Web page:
Diehl Aviation's Skypax galley-lav combo is seen here onboard an aircraft. The two lavs sit side-by-side, and feature a swinging partition to support access for wheelchair users

Diehl demos Skypax wheelchair-accessible galley-lav module

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Combination galley-lavatory modules have been available for the best part of a decade, with some also offering improved accessibility for flyers with reduced mobility and wheelchair users. Yet the tradeoffs of these units — around lavatory space, the wheelchair user transfer process, galley space, flight attendant seating, and passenger visibility safety requirements — have not always proven to be balanced. Moreover, the goal of enabling safe, private and dignified self-transfer to the lavatory for wheelchair users has not always been achieved.

Diehl Aviation’s Skypax galley-lav combination unit is designed primarily to remove the rear lavatories from the seat track area within the Airbus A320 cabin, moving them instead to the wall in front of the rear bulkhead that would previously have held a full galley. 

Skypax, Diehl suggests, has a number of structural benefits over other options. Crucially, the lavatory and galley are manufactured as a single module, which enables the two elements to share sideways loads through the galley, stiffening the lavatory’s movement and vice versa. This enables Diehl to avoid creating two walls where lav and galley meet, saving weight and enabling extra width in the lavatory for wheelchair users.

Diehl Aviation's Skypax galley-lav combo is seen here onboard an aircraft. The two lavs sit side-by-side, and feature a swinging partition inside to create space and support access for wheelchair users

Skypax does not include an attendant seat on the lav wall, and Diehl is planning a video monitor for the cabin view requirements. Image: Diehl Aviation

Indeed, it is the wheelchair user’s access of Skypax that is perhaps the most visibly — and demonstrably — impressive, as Diehl showed when it demonstrated the module to Runway Girl Network at the Aircraft Interiors Expo.

In terms of configuration, the two lavatories are arranged parallel to the centreline of the aircraft, with two adjoining doors. Looking towards the rear of the aircraft, the left-hand toilet unit is some 30-50 cm (roughly 12-18 inches) further back compared with the right-hand unit. 

A close up photo of the toilets inside the Skypax lavatory by Diehl. A man demonstrates how space is created for a wheelchair user

The stagger creates space for the wheelchair user. Image: John Walton

The concept of operations is that the centre wall folds away into this space, is secured magnetically, and the airline aisle chair is then rolled directly into the lavatory. 

The doors are open to see inside the two side-by-side lavs that are apart of the Skypax galley-lav module by Diehl Aviation

The lower section of the door folds up, and the upper section folds back. Image: Diehl Aviation

Wheelchair users with sufficient upper body strength will then be able to use one or more of the multiple hand grips — including a triangular shaped option that is designed to be suspended overhead, similar to those used in other accessible settings — to self-transfer, or can be assisted by flight attendants through both doors.

The Skypax galley-lav combo is seen here onboard an aircraft. The two lavs sit side-by-side, and feature a swinging partition inside to create space and support access for wheelchair users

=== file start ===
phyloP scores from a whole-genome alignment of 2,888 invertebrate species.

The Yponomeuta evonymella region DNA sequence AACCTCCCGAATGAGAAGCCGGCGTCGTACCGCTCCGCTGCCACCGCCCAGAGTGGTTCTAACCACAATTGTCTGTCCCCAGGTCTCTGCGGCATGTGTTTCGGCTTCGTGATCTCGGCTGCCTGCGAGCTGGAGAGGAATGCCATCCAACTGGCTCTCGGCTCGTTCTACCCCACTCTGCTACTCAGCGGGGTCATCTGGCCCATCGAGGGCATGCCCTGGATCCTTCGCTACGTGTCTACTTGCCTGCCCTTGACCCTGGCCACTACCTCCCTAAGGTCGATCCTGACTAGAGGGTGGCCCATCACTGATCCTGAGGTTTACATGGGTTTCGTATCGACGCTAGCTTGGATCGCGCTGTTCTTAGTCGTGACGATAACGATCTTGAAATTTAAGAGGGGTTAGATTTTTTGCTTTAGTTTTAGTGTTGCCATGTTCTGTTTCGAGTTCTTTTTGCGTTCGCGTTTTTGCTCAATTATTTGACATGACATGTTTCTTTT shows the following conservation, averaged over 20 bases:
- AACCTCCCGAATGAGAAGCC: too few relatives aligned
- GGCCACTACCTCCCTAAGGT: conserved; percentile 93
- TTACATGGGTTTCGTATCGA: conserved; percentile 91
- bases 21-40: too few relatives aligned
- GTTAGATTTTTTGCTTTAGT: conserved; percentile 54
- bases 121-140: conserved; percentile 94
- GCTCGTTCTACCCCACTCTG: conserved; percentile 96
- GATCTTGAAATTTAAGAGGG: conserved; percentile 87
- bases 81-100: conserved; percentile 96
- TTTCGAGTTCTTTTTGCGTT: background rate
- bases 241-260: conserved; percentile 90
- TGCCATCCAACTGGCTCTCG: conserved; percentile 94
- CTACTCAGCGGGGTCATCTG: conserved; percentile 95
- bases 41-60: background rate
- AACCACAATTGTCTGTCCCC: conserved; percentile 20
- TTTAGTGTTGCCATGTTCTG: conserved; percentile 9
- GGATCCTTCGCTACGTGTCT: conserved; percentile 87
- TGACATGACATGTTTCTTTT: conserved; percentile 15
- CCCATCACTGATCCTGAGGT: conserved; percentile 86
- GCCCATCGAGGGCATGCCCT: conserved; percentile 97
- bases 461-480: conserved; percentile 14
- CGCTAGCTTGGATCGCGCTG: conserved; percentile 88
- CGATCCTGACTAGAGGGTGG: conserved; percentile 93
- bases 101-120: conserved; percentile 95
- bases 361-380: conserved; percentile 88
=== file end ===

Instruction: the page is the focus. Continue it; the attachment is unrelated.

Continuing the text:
Flight attendants can assist transfer through both doors if necessary. Image: Diehl Aviation

Senior cabin integration manager Sebastian Tivig demonstrates to RGN how the transformation happens: 

“The first thing that we do is lift the lower part, open up the first space in between, and then you just pull on the coathook, and the entire upper part neatly folds away. What will happen now is that the flight attendant will take the person in the wheelchair, pull the person in in parallel, and move out” via the other lavatory door.

“The person in the wheelchair will sit [in the left-hand lavatory] on the wheelchair, can activate touchlessly” the seat and other functions if needed, “and then transfers laterally from one lavatory to the other. In our opinion that’s the best way to do it.”


The touchless part of the puzzle Tivig mentions is another key element of this Diehl retrofit offering.

“We firmly believe that, in the near future, touchless and hygienic solutions will be assumed as standard in the aircraft by passengers,” spokesperson Guido van Geenen tells RGN. “Our solution offers airlines advantages such as low weight of the entire kit and low acquisition costs. In addition, the standard desired by passengers can be implemented as an upgrade solution with little effort by the airlines.”

“With its touchless features as upgrade solutions for the lavatory, Diehl Aviation is in the development process of an entire product family with touchless functions meeting passengers’ increased sense of hygiene and safety,” van Geenen says.

“In the lavatory, all relevant functions from the waste flap and the water faucet to the WC lid and the WC flush can now be operated touchless and completely intuitively. Further touchless functions, for example for the door handle and the door lock, are already in development by Diehl Aviation and will soon complement the touchless portfolio. The functions are usually controlled centrally via the Multi Motor Control Unit (MMCU) specially developed by Diehl Aviation. It can be installed very easily and with minor modifications in lavatories already in service.”

After all, van Geenen says, “we take touchless faucets for granted in present-day ground lavatories, why should it be any different on an aircraft?“

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Featured image credited to Diehl Aviation